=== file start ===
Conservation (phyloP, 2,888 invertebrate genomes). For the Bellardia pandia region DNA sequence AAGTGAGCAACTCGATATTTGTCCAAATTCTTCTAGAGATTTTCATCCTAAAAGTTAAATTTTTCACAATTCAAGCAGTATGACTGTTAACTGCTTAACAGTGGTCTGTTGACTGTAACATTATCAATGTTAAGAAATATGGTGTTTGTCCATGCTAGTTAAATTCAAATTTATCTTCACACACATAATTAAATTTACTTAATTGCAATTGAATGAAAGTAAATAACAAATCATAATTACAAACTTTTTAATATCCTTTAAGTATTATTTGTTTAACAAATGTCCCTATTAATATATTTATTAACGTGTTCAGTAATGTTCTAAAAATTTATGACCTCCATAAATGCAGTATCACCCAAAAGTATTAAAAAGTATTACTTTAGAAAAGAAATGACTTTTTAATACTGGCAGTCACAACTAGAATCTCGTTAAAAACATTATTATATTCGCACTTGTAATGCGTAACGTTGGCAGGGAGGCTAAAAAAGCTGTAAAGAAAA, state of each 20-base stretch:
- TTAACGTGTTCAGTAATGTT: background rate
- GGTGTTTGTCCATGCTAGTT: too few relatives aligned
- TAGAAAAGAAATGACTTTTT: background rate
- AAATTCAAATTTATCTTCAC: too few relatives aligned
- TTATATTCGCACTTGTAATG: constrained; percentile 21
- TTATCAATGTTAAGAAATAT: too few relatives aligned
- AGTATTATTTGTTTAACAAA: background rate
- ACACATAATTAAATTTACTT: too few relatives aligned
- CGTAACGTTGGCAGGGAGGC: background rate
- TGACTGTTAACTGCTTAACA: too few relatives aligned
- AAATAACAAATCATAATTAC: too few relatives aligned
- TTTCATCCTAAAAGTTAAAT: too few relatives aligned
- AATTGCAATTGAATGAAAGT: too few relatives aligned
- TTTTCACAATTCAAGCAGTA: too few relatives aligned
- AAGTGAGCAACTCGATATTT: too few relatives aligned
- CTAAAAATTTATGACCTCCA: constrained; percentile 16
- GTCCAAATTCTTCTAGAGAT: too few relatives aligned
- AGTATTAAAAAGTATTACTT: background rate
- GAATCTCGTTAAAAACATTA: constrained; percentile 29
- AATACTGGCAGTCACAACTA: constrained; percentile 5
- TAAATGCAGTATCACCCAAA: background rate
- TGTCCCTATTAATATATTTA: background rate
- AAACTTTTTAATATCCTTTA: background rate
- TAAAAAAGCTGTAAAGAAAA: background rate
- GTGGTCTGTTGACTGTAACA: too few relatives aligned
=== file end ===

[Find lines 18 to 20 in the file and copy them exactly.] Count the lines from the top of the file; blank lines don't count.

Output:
- GTCCAAATTCTTCTAGAGAT: too few relatives aligned
- AGTATTAAAAAGTATTACTT: background rate
- GAATCTCGTTAAAAACATTA: constrained; percentile 29